Five people come upon a catacomb and take the tour. After they get lost, they find they're trapped, and they see The Crypt Keeper (Sir Ralph Richardson). He asks them each to see why they're there: (1) And All Through the House: Christmas Eve, Joanne Clayton (Dame Joan Collins) kills her husband (Martin Boddey) expecting to receive his insurance. She hears on the wireless that the police are seeking an escaped homicidal maniac posing as Santa. When the man knocks on her door, she can't phone the Police, and she has a Christmas surprise. (2) Reflection of Death: Carl Maitland (Ian Hendry) leaves his wife (Susan Denny) and children for his mistress, but something happens during his journey. (3) Poetic Justice: the widowed janitor, Arthur Edward Grimsdyke (Peter Cushing) is a good man who spends his leisure time with the children from the neighborhood. His heartless neighbor doesn't like him and destroys his life, leading Grimsdyke to commit suicide on Valentine's Day. A year later, ...Written by
Claudio Carvalho, Rio de Janeiro, Brazil
Peter Cushing is said to "act as himself" in this movie. Cushing's wife had died recently, and he was very depressed. His character is a widower who uses a ouija board to talk with his dead wife. See more »
When a close-up is shown of the skeletal motorcyclist following Ralph Jason in the "Wish You Were Here" segment, his facial features can clearly be seen behind the skeletal mask. See more »
[reading Arthur Grimsdyke's revenge letter written in the dead James Elliot's blood]
"You were cruel and mean right from the start, now you can truly say you have no... heart".
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A version of Tales From The Crypt played on the Fox Movie Channel when during the three wishes sequence, a man's intestines are shown while his wife chops him up with a sword. See more »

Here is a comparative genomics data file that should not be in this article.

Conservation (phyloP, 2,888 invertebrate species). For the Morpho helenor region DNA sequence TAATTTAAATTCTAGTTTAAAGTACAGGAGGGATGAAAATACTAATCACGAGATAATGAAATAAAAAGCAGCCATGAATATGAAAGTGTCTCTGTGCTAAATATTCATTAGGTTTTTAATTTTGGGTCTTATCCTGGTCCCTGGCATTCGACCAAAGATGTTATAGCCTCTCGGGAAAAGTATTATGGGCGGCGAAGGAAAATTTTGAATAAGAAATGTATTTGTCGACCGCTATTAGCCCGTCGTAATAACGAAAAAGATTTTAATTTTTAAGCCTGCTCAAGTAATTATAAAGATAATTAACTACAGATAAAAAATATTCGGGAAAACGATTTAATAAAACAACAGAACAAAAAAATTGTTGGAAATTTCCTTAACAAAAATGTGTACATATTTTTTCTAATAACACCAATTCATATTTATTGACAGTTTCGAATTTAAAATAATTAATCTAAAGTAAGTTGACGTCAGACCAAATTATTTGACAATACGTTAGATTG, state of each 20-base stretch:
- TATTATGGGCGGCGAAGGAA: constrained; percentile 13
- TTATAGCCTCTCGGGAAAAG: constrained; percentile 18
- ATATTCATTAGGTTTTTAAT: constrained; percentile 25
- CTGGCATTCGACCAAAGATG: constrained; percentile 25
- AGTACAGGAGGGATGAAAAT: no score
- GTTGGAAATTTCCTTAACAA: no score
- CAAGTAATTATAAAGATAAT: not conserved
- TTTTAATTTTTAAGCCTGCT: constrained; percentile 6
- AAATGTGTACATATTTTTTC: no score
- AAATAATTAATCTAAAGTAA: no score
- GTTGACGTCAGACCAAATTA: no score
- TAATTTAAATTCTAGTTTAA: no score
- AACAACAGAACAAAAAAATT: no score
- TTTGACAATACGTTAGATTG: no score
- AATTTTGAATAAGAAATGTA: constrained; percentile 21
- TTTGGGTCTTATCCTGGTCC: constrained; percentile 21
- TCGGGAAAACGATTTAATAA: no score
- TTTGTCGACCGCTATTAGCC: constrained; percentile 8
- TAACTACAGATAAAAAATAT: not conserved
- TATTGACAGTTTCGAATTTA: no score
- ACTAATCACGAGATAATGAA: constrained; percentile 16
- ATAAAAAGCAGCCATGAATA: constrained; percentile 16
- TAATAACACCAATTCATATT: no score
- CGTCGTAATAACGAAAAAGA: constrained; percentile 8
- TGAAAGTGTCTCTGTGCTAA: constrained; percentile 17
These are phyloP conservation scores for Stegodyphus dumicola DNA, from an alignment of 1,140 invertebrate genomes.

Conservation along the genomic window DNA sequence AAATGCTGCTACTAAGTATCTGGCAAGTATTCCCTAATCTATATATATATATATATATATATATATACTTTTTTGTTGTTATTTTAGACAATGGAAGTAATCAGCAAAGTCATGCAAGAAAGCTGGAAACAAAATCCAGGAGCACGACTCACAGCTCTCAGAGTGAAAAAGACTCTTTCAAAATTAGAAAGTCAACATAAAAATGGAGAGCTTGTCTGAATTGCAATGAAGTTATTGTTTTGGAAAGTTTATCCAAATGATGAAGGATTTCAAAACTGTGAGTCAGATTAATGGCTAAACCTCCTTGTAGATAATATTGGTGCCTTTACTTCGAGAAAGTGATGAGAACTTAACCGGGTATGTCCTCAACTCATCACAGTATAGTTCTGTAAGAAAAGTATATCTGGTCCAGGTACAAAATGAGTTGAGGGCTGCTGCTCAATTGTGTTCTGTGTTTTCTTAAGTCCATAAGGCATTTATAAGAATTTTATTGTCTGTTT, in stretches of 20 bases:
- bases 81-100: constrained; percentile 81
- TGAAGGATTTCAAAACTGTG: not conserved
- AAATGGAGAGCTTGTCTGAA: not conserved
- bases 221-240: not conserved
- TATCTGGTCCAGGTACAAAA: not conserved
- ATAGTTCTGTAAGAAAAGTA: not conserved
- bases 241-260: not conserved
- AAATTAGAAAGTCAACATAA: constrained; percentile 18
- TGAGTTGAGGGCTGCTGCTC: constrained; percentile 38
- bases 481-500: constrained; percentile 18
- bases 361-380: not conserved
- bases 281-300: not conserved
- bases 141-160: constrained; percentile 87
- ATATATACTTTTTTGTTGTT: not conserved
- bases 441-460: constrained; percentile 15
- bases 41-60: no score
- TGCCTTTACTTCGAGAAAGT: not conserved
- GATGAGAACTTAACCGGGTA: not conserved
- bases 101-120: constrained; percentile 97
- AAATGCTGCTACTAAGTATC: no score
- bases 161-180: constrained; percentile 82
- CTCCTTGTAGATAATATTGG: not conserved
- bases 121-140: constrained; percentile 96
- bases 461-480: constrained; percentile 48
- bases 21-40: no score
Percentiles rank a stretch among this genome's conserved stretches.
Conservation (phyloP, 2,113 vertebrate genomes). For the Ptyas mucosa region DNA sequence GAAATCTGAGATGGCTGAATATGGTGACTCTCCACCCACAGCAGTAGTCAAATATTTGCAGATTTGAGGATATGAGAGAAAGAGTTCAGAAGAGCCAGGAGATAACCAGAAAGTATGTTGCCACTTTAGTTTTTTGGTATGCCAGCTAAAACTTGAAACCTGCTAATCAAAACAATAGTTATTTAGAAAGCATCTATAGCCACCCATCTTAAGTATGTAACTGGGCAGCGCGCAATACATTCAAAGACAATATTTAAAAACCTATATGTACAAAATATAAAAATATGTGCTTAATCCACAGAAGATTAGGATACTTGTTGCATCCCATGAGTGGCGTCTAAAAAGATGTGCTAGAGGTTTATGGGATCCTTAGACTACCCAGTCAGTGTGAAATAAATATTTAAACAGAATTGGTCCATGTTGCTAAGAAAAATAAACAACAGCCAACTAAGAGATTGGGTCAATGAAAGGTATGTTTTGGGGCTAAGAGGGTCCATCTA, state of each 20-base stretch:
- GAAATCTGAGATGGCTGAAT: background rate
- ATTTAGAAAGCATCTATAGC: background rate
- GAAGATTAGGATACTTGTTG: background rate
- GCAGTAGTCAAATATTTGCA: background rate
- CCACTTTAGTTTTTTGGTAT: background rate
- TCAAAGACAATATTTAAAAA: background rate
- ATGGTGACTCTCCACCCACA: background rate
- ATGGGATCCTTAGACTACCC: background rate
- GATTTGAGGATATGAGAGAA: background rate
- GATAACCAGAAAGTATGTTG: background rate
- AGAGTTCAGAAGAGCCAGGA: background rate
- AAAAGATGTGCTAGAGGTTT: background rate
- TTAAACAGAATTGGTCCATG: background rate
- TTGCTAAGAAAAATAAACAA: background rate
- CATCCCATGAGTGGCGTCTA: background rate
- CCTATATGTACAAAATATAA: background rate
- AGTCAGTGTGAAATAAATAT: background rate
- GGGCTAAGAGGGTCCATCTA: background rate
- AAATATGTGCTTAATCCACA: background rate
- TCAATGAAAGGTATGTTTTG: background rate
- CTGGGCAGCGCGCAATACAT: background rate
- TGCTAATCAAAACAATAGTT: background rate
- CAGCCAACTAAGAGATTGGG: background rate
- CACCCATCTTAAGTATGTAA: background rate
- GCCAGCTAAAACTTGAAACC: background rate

"Tales From the Crypt" (1972) is one of seven horror anthology pictures released by Hammer rival Amicus over an eight-year period. "Tales" had been preceded by "Dr. Terror's House of Horrors," "Torture Garden," "The House That Dripped Blood" and "Asylum," and would soon be followed by "Vault of Horror" and "From Beyond the Grave." The five stories dished out in the "Tales" omnibus have as their linchpin Sir Ralph Richardson as the urbane Crypt Keeper (a far cry from the cackling HBO demon so many folks might be expecting), who looks into the minds of a group of lost tourists and sees their gruesome stories: In "And All Through the House," a particularly gorgeous Joan Collins plays cat & mouse with an escaped psycho Santa. "Reflection of Death" shows us what happens to philandering husband Ian Hendry after he and his mistress are involved in a nasty car wreck. Horror icon Peter Cushing, in "Poetic Justice," plays a kindly old man victimized by his neighbors, but who manages to deliver one horrible Valentine's Day surprise. In "Wish You Were Here," a variation of the old "Monkey's Paw" tale, a widow learns that it really is imperative to be careful for what you wish. And in "Blind Alleys," Patrick Magee and the other sightless residents of an old-man's home take a particularly grisly vengeance on their new martinet superintendent, played by Nigel Patrick. All five of these tales feature some startling and horrific bit of business; indeed, the film is memorably shocking in parts, and I was amazed at how much of the picture I recalled, after not having seen it for over 35 years. The impressive cast of British actors seems to be enjoying itself immensely, and that spirit of fun is certainly communicated to the viewer. Indeed, while watching "Tales" for the first time in all those years, I found myself happily grinning from ear to ear. From the opening strains of horror-film standard Bach's "Toccata & Fugue in D Minor" to its creepy final query from the Crypt Keeper himself, the film is nothing deep, nothing demanding, nothing innovative; just good fun. And oh...look out for that fire poker!
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